By CARL E. FEATHER - firstname.lastname@example.org
If the skies opened and the temperature plummeted overnight, as Tony Debevc hoped they would, the Madison Township winery owner had a sleepless night.
Debevc said on Wednesday afternoon that a crew of about 25 employees and volunteers would be ready at midnight Wednesday to bring in the ice wine harvest. The caveat is that the temperature had to drop to at least 17 degrees fairly early in the night and hold steady or lower before the harvest could begin.
The picking is done by hand and often by the light of flashlights and headlamps. With a full crew of 30 or so experienced pickers, the task can be completed in three to four hours.
Debevc set aside about three acres of vidal grapes for the ice wine harvest. The fruit was covered with netting to minimize loss to wildlife while the wine maker waited for temperatures low enough to form ice crystals in the fruit. Debevc said that in a normal harvest, that is 17 degrees, but this year’s growing season and resulting fruit have been far from normal.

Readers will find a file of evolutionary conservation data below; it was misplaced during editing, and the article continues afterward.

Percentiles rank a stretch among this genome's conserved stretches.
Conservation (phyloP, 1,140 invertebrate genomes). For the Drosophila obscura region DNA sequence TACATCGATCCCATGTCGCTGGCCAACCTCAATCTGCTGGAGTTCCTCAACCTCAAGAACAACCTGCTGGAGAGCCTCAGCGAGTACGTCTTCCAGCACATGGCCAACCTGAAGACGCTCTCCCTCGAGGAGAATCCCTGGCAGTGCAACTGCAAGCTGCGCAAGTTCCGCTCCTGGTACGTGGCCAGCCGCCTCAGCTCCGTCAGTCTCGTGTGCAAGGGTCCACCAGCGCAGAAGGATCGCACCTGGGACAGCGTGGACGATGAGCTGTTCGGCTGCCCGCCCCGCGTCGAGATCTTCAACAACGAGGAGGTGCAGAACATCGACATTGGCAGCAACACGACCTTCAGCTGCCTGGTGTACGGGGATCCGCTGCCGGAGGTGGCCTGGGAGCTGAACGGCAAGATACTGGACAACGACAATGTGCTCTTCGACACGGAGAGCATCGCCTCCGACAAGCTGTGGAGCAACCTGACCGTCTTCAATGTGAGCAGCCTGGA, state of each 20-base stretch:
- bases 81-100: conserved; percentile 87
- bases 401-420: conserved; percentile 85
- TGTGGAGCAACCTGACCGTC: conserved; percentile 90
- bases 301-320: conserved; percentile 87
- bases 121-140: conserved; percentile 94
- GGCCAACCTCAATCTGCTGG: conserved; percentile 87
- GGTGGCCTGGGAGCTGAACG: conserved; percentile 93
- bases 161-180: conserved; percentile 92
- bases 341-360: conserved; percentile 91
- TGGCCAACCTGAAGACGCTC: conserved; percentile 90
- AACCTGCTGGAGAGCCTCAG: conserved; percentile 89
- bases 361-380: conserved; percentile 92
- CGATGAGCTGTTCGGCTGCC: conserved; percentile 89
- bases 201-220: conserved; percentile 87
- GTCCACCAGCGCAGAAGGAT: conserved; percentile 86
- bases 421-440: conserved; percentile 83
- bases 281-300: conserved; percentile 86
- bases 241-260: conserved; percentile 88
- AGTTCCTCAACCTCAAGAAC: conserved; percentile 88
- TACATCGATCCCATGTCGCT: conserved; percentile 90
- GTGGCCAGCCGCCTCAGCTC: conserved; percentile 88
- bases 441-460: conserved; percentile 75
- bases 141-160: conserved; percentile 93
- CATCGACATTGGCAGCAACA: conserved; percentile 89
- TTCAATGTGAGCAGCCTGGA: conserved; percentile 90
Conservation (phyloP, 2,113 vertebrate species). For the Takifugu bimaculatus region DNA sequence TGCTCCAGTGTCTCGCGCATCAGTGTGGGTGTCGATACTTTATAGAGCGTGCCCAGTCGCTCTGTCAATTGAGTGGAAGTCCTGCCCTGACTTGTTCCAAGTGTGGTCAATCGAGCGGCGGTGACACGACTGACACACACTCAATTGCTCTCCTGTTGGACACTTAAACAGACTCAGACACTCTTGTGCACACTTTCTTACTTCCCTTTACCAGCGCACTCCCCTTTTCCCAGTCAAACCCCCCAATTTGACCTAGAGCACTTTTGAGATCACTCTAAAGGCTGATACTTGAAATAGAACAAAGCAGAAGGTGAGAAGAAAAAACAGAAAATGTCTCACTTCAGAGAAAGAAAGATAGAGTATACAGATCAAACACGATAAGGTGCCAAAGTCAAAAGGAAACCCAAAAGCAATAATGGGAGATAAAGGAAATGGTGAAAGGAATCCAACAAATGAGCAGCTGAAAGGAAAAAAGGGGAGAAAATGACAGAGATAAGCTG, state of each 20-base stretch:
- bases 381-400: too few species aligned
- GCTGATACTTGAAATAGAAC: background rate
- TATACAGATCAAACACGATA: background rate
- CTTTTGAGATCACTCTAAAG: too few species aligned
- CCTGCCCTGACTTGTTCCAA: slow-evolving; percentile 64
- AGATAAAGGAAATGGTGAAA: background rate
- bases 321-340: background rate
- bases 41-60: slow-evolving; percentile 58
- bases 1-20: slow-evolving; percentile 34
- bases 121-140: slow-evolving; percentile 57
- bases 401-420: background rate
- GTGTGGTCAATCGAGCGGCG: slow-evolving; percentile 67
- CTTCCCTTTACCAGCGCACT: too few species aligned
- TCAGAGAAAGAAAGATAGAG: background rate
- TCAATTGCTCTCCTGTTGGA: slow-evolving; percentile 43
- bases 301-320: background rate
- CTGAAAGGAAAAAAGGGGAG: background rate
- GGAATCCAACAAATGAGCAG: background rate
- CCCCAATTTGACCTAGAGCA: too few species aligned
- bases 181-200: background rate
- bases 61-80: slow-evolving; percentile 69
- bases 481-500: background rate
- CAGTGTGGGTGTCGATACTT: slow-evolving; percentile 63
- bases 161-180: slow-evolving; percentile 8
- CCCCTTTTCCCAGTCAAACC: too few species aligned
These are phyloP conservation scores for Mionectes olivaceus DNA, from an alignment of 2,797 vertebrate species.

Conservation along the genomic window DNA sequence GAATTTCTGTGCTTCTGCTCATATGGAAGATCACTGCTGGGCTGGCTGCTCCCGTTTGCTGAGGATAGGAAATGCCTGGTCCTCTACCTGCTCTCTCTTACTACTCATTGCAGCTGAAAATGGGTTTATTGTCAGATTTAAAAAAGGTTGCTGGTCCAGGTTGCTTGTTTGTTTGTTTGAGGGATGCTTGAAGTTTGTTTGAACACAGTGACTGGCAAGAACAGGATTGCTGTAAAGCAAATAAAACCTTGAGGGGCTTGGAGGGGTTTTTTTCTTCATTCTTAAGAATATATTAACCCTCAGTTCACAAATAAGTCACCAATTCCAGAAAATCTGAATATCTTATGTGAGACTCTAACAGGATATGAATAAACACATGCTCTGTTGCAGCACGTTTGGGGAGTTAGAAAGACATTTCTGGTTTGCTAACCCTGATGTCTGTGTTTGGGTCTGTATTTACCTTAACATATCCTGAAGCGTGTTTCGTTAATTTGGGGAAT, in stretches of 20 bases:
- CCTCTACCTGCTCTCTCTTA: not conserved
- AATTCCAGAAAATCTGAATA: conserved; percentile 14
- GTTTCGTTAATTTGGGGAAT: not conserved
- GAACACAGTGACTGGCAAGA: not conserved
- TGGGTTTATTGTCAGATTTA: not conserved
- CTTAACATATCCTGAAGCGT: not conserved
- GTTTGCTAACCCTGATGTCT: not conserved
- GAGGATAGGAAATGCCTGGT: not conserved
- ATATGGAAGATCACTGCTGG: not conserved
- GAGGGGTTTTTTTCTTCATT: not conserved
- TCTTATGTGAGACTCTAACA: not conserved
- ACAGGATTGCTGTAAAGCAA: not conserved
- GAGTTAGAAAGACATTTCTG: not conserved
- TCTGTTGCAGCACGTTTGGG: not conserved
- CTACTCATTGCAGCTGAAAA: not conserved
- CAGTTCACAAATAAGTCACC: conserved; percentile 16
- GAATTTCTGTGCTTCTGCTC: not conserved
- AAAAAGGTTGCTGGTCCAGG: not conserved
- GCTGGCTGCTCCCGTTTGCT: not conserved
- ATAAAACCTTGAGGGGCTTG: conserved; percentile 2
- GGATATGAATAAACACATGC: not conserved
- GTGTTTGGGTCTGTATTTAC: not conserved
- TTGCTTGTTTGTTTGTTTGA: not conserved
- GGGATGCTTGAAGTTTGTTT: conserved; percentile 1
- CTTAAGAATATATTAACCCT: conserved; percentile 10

Vidal’s sugar content usually comes in at 19 brix, but the fruit this year is at 22 to 23, indicating a higher sugar level. Debevc suspects the sweeter grapes will require a temperature lower than the typical 17 degrees to form the ice crystals. The berries are pressed while still frozen to release the super-sweet juice that is ice wine’s hallmark.
While area vineyards have harvested their ice wine grapes as early as December, most look to January for the event, which marks the end of the prior year’s harvest cycle. Debevc said they’ve picked as late as February. The harvest marks the end of the season and, for many vineyard owners, the beginning of vacation.
He says the quality of the product tends to improve the longer the berry is on the vine, although dehydration eventually becomes an issue. Debevc predicted the yield will be 500 to 600 gallons of juice if harvested today.
“We hope to get that out of it,” he said. “We’ve put in thousands of dollars of netting and our labor costs,” he said.
The sour economy has taken its toll on sales of the sweet dessert wine.
“It goes with the economy,” said Debevc of the product, which costs about six times what a typical bottle of locally produced wine costs. “It’s an expensive product, a luxury item, that people are more inclined to drink during the holidays.”
Gene Sigel, vineyard manager for Debevc’s Chalet Debonné Vineyards and owner of South River Vineyard, said that while some parts of Ohio got very cold on Tuesday night and Wednesday morning, clouds rolled across Ashtabula County and the temperature stayed in the low 20s.
He said the 10-day forecast is for a warming trend, which means if the harvest did not happen this morning, the fruit will have more time to dehydrate and thereby reduce the volume. Debevc said the vineyard’s other option is to pick the fruit and make a late harvest wine.